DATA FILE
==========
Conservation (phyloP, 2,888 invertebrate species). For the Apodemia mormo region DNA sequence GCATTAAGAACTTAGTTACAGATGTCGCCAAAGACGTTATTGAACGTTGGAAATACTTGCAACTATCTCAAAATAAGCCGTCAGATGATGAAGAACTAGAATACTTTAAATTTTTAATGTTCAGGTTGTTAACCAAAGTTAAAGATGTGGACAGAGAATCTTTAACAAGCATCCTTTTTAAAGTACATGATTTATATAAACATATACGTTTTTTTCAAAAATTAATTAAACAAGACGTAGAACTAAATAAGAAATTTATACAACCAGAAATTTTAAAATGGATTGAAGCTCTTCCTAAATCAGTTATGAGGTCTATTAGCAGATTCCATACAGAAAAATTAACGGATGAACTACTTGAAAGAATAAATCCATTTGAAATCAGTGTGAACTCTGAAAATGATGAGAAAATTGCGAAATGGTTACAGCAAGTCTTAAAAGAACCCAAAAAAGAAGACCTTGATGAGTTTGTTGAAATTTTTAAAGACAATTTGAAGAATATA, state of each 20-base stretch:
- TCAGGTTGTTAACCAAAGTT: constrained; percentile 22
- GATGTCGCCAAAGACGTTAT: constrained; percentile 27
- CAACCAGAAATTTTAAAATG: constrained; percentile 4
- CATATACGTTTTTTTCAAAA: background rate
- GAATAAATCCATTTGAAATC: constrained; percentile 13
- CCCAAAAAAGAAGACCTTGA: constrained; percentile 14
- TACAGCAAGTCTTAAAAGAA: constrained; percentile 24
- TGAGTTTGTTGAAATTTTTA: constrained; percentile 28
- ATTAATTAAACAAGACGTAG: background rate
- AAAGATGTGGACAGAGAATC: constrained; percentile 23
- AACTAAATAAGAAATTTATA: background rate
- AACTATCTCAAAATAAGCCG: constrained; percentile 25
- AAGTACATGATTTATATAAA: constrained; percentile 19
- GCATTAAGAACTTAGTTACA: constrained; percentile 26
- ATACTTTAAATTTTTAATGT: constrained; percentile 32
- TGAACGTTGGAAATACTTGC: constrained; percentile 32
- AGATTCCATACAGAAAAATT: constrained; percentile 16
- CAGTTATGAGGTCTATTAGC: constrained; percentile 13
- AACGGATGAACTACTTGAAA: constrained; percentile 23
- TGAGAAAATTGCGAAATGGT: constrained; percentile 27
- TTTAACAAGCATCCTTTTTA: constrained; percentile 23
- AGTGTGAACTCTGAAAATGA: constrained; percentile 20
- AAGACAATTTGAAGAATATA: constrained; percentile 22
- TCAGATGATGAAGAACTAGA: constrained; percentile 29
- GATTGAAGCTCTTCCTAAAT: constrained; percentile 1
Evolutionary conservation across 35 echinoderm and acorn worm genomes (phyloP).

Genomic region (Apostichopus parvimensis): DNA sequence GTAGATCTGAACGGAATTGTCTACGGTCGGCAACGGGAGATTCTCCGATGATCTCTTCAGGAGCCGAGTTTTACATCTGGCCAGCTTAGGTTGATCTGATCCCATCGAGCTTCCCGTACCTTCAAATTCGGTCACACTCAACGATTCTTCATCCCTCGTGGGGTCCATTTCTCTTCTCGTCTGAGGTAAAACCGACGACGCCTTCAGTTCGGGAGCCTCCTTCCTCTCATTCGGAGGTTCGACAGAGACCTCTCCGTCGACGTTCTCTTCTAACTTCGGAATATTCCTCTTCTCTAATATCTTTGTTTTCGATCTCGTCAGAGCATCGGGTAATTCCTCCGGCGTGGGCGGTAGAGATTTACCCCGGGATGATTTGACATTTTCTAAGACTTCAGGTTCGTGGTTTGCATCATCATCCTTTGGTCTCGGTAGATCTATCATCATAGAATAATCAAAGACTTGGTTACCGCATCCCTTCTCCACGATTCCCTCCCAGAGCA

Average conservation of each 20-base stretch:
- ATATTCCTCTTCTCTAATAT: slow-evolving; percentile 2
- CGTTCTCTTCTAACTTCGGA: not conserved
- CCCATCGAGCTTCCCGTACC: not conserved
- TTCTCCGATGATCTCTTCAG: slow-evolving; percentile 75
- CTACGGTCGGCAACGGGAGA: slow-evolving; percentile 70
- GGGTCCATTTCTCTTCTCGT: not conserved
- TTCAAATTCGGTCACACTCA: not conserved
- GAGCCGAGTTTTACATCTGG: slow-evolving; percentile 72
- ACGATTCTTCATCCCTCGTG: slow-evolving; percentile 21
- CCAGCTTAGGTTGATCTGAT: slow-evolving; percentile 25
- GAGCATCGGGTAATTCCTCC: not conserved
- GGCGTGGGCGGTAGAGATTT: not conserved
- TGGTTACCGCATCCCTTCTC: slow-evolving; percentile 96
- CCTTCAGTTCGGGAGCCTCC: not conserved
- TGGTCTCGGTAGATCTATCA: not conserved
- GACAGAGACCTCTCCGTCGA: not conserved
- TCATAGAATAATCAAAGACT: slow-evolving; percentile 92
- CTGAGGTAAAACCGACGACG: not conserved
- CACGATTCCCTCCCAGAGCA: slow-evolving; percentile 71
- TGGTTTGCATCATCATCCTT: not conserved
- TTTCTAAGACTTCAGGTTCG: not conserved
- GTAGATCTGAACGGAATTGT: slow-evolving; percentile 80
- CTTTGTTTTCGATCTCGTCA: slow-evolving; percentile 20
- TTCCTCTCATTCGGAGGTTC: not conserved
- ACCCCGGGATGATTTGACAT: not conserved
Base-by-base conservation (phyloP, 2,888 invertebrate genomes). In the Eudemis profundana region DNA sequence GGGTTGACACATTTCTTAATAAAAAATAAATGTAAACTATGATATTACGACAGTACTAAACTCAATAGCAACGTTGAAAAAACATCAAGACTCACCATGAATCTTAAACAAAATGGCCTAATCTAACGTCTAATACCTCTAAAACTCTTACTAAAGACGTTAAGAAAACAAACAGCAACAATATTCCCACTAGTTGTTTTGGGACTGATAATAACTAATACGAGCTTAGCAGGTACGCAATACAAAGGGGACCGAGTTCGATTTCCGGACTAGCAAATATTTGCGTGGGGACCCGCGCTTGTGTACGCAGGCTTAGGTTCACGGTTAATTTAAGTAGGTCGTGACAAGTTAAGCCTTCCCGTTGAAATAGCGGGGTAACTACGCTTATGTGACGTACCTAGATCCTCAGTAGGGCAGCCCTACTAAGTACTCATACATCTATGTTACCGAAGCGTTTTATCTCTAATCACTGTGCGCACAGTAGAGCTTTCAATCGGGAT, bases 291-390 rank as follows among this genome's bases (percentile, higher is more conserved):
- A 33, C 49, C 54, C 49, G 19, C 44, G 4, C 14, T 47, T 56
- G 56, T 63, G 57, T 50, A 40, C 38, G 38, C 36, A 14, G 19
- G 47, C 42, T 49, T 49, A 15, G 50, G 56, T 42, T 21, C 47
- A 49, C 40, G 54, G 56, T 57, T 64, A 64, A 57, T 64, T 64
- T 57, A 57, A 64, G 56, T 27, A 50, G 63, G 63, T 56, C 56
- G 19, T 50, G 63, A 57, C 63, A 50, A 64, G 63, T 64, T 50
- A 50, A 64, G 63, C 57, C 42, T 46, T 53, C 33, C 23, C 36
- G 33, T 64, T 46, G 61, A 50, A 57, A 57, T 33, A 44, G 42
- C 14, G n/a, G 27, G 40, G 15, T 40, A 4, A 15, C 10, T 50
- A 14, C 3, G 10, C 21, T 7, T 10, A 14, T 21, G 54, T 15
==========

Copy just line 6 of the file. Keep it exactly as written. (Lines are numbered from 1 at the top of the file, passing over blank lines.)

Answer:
- GAATAAATCCATTTGAAATC: constrained; percentile 13